Some of those rules include limiting one customer per stylist unless the individual is waiting for service, using an appointment-only system, maintaining 6 feet of separation between stations, and ensuring both the stylist and customer wear face masks. For a comprehensive list of new requirements for each of these types of businesses and their clients, click here.
"One of the apprehensions and concerns about opening up barber shops and hair salons and similar types of businesses was the fact that people operating the business as well as the customer—they're very close to each other as that service is provided," Abbott said during the May 5 press conference. "The only safe way that you can go about providing this service, while ensuring that we're doing everything possible to prevent the transmission of COVID-19, would be for both the person providing the service and the customer to wear face masks."
Salons were not on Abbott’s list of businesses, such as restaurants and retail stores, allowed to open May 1. On April 27, he said additional businesses would not be permitted to open until May 18, so the May 5 announcement took many by surprise.
Gino Hernandez owns two local salons—Salons at Stone Gate at 11734 Barker Cypress Road, Ste. 111, Cypress, and The Factory Salon, 10920 Fry Road, Ste. 450, Cypress—which will be reopening May 8 for the first time since late March.
“This is catching us all by surprise because we were all planning on the 18th, and then this announcement happened,” Hernandez said in a May 6 phone interview. “We’ve been working the phones all day. ... We’re cleaning the salon from head to toe; we’re making sure everyone has their safety masks. We have completely new procedures now.”
Additionally, the two salons are removing waiting room furniture and instead alerting customers via text when their stylist is ready for them. Blow-drying services are on hold for the time being, and customers can even wear a special cap that enables them to drive home and rinse hair dye themselves to limit their time in the salon.
Hernandez said although services over the next few weeks will be unlike the traditional salon experience, clients are ready to come back.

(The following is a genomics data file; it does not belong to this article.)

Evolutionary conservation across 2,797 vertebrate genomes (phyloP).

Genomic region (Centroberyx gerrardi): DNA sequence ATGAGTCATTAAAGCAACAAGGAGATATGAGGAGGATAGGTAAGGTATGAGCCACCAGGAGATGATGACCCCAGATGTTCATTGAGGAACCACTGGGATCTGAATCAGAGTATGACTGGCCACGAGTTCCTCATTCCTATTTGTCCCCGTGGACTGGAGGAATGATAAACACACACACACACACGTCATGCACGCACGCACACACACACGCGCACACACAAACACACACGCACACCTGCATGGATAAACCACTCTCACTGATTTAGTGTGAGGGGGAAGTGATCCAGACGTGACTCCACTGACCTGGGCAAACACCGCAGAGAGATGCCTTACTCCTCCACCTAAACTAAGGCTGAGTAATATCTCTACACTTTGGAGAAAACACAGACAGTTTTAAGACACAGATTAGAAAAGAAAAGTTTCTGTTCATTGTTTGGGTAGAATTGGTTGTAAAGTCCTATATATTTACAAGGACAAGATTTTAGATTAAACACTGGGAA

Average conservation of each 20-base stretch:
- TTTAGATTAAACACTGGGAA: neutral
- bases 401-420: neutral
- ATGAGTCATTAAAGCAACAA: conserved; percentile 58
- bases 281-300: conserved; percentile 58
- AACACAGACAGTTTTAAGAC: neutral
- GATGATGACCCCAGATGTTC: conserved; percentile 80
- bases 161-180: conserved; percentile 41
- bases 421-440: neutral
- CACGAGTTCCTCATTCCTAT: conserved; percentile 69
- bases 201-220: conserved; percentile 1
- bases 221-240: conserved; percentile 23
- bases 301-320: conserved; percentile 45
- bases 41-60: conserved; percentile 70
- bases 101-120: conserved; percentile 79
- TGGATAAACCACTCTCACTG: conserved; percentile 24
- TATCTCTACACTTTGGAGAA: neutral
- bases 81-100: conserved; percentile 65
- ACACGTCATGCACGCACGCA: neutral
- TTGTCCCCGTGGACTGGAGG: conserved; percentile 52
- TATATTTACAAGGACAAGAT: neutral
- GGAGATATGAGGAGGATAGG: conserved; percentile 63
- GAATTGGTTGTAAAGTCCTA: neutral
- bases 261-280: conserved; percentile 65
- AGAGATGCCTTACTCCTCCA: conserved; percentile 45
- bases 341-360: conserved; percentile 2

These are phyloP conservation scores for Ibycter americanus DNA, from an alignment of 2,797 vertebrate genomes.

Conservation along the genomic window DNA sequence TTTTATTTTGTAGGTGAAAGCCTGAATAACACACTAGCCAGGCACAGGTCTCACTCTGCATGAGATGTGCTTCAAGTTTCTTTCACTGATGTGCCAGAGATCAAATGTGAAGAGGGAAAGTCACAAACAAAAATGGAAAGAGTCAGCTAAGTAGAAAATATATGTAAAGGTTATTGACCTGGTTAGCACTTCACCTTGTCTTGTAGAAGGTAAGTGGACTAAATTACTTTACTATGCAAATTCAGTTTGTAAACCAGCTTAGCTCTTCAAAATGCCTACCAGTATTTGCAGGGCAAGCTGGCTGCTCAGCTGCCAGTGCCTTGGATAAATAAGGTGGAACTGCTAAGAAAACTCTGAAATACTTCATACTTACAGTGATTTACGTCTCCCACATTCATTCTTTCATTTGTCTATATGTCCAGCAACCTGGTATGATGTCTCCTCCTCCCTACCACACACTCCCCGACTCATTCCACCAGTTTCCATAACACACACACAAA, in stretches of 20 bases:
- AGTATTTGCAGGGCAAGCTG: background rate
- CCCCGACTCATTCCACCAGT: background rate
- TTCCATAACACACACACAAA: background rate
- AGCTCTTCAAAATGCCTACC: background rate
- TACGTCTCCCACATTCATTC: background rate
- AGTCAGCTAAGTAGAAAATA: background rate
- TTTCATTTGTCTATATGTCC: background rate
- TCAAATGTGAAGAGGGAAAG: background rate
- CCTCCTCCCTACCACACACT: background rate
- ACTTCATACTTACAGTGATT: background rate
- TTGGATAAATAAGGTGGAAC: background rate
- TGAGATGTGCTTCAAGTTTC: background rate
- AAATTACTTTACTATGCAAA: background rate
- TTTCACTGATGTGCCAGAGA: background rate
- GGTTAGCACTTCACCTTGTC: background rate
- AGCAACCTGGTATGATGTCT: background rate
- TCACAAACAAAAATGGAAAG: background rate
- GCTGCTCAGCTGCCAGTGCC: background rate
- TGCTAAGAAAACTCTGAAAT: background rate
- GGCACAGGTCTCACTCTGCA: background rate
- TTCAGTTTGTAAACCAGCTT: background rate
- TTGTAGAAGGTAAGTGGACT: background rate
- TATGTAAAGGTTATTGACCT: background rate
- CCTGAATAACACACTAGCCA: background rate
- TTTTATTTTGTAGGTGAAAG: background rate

During the closure, both salon locations offered at-home coloring kits and retail products for curbside pickup and delivery, and Hernandez said this service will continue for those who are not yet comfortable coming into the salon.
“It’s a different market than the market we saw two months ago, so now we’re ... [rethinking] what the salon customer experience is,” he said.
For Charlene Ortiz, who has rented a space at the Salons at Rock Creek on Spring Cypress Road for her business, CROPS’s Hair Styling, for nearly seven years, getting back in the salon could not have come soon enough.
“I feel like I’m going through all my savings to live and to rent a room that I don’t have access to,” she said in a May 4 phone interview prior to Abbott’s announcement. “I just want to get back to work. It’s been very demeaning as a person to be considered nonessential.”
Ortiz’s salon is one room, and she has always accommodated one customer at a time. Hair stylists in Texas have always been required to meet high sanitation standards, so she said she thought it was unfair that businesses such as malls and movie theaters were able to open their doors before salons.
Based on feedback from her clients during the closure, Ortiz said she is not worried about returning to an empty salon. Customers and stylists alike are eager to return for the most part, she said.
“I know there are some who think that they shouldn’t go back, but I think there’s a majority who wants to go back, who need to go back,” she said. “This is our livelihood.”